Don's Pages

Thursday, 7 February 2013

Wedding Photography: Photo Check List

Wedding Photography: Photo Check-List.

100 Must Have Shots at a Wedding: 

I've taken over 600 weddings since 1994 and I've observed some good and some not so good photographers at work. The Best Photographers seem to know in advance what they want to shoot and they'll communicate that clearly with everyone who needs to know. The worst photographers just bumble along and follow the suggestions of guests and the couple on the day. I've seen photographers miss out completely the most important shots that I know the Bride and Groom will almost always want to see in their albums later. If you are their photographer on their special day, then you don't want to do that.

So having a clear plan of those shots agreed with the wedding party beforehand will eliminate any confusion and future disappointments with your service.

Some people you definitely want to inform: 

There are some people it is essential that you communicate clearly your intended shooting plan:

  • The Brides Parents and Family Members.
  • The Bridesmaids and Best Man and Grooms men.
  • The Minister / Person Conducting the Service (You may need to talk through what permission you need during the ceremony,  etc..)
  • Transport Drivers.

A Comprehensive Check-list of the Shots you should be thinking about.

Before the Wedding Ceremony:
At the Brides Home / Hotel Room. Many weddings are taking place at venues where it all happens: Rooms, Ceremony, Reception, etc... This makes it really easy for Photographers, but most times you'll be shooting the bride at home first. 

Shots to Get:

  • Bride's Dress (Hanging Up)
  • Bride's Shoes.
  • Bride's Bouquet.
  • Bride's Veil.
  • Bride's Make-up.
  • Bride Being Dressed by Maids / Mother.
  • Bride in her dress (Full length, 3/4s and Head Shots).
  • Bride's Garter (Something Blue).
  • Pinning of flowers on bridesmaids or bouquets holding.
  • Bride and Maids (Head Bridesmaid). 
  • Bride and Mother
  • Bride and Father
  • Bride and brothers and sisters
  • Whole family with Bride.
  • Family and Bridesmaids with Bride. 
  • Bride leaving the house family on doorstep.
  • Bride being taken to the car with father.
  • Bride in the back seat of the car.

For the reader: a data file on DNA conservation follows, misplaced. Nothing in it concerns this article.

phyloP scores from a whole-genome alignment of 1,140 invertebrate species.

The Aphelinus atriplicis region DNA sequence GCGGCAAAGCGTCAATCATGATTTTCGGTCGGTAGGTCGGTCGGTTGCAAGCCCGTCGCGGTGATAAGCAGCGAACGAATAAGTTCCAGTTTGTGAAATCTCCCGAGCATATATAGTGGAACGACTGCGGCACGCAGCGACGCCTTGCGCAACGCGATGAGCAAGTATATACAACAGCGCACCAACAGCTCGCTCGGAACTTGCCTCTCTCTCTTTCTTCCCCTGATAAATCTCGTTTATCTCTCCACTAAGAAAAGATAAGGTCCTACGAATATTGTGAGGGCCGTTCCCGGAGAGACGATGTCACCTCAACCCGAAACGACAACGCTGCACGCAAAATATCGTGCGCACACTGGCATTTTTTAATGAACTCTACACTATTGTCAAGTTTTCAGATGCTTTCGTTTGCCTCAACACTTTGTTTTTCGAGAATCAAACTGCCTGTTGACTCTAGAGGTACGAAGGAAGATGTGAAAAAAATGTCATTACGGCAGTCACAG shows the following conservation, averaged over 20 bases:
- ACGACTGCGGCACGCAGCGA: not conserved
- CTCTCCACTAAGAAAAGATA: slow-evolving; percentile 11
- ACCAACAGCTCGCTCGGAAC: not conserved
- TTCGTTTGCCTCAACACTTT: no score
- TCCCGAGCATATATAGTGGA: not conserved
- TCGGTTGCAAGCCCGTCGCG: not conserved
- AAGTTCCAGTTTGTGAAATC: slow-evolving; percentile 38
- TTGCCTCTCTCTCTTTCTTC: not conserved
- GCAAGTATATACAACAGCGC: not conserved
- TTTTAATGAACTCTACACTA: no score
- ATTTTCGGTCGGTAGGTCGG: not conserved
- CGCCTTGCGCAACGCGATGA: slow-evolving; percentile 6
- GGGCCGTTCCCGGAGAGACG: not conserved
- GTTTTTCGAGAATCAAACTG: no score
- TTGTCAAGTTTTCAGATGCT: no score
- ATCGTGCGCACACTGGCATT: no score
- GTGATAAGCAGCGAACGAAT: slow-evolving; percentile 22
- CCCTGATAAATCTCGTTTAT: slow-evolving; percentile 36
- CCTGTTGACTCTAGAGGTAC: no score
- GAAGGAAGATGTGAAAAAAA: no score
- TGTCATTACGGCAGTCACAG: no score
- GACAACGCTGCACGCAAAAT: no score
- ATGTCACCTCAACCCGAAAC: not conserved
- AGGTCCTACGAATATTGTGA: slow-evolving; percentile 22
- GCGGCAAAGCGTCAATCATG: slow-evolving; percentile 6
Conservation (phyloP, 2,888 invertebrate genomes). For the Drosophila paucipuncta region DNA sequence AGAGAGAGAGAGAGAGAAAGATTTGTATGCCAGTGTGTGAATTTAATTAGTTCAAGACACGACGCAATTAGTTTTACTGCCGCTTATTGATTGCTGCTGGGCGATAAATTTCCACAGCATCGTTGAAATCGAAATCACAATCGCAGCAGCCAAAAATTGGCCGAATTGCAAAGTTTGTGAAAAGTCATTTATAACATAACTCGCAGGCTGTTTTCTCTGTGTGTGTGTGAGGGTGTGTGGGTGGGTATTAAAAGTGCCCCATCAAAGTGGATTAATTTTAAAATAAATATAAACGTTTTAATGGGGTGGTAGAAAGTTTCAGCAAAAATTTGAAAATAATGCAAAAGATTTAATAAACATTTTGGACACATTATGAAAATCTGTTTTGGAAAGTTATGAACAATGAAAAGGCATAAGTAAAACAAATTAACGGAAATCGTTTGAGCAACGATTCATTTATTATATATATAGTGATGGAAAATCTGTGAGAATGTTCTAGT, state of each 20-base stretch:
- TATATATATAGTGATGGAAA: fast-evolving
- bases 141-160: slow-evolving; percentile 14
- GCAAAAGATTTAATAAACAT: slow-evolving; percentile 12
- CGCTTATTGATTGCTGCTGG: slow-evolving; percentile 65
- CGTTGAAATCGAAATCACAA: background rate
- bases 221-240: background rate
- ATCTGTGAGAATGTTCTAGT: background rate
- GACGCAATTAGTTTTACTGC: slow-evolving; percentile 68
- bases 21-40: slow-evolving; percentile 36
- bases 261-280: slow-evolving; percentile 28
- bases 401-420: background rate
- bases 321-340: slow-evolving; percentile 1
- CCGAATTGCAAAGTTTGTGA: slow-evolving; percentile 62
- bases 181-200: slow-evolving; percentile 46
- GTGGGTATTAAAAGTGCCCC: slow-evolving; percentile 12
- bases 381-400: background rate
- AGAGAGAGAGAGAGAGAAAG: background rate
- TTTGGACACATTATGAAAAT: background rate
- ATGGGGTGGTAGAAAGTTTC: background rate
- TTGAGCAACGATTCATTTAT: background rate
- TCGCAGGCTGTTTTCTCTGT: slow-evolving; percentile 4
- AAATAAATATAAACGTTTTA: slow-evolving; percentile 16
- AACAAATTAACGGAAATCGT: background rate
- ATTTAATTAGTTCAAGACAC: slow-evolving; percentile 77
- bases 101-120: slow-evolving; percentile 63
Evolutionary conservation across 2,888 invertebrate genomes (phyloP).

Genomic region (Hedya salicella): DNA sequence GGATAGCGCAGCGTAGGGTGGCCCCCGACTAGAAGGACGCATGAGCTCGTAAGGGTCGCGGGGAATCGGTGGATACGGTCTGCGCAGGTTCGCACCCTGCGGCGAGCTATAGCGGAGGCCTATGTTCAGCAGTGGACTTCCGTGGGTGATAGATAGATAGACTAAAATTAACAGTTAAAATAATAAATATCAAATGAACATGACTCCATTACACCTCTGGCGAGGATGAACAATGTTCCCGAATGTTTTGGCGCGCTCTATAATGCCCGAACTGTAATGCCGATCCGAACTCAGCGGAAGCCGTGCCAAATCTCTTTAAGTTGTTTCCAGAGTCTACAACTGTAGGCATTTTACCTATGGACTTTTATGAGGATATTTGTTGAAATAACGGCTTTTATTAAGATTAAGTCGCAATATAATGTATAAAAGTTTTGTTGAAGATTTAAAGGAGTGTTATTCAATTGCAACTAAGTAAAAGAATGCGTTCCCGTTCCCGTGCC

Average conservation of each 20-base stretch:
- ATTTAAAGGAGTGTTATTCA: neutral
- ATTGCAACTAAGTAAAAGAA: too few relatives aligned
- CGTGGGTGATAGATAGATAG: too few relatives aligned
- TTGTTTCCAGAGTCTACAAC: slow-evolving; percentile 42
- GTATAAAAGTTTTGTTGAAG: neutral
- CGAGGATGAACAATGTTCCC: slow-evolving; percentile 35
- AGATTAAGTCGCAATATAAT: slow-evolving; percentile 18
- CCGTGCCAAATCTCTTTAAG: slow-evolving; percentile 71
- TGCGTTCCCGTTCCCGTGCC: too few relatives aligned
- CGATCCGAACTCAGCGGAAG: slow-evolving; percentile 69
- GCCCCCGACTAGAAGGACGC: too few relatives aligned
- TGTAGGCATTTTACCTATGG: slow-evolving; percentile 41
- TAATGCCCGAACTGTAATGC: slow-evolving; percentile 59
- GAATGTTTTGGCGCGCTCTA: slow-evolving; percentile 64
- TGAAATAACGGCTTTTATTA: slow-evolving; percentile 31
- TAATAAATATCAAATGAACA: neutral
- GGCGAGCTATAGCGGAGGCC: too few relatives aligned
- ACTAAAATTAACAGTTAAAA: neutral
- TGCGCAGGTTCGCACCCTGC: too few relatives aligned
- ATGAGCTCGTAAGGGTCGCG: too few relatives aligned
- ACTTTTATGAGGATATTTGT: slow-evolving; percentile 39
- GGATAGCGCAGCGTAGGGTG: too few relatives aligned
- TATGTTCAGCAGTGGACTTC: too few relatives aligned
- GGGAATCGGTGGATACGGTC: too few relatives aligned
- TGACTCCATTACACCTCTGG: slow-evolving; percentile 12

Shots At the Church / Venue for the Ceremony (Before the Ceremony).

As with most weddings the Groom and Best Man will arrive long before the bride and you'll have an opportunity to take some shots before everyone arrives. Here are some of the shots you'll definitely want to have in the bag.

  • Groom on his own.
  • Groom with Best Man.
  • Best man adjusting flower / tie of the Groom.
  • Groom with Groom's men and Best Man.
  • Groom with page boys etc...
  • Groom with celebrant / Minister. 
  • Shots of guests arriving for the wedding.
  • Some shots of the Groom with His Family.
  • Shots of the rings in the best man's hand.
  • Groom Seated at the front of Church / Venue awaiting the bride.

The Arrival of the Bride:

  • Cars with Bridesmaids: Getting out and waiting for the Bride.
  • Car arriving with Bride. Father / Driver opening the door bride seated.
  • Bride in back seat (again). 
  • Bride with Father / (Person giving her away)
  • Bride with Bridesmaids. (Page boy) 
  • Formation of Bride and Bridal Party for Procession.

The Wedding Ceremony Shots:

The ceremony is a very special and holy occasion and the atmosphere has been ruined by some photographers being insensitive about this aspect, so be careful and ready to follow the Celebrant's guidelines, but do try and get these shots. 
The Ceremony:
Inside the Venue / Church: Shoot with a higher ISO to freeze action without flash. Many churches will allow you to take shots during the ceremony, but some will insist that you don't use flash. So a good full frame camera with amazing low light capacity like the Nikon D700 or Canon 5d mkll or 3... will really help.

  • Bride and Father walking down the aisle.
  • Groom Waiting at front.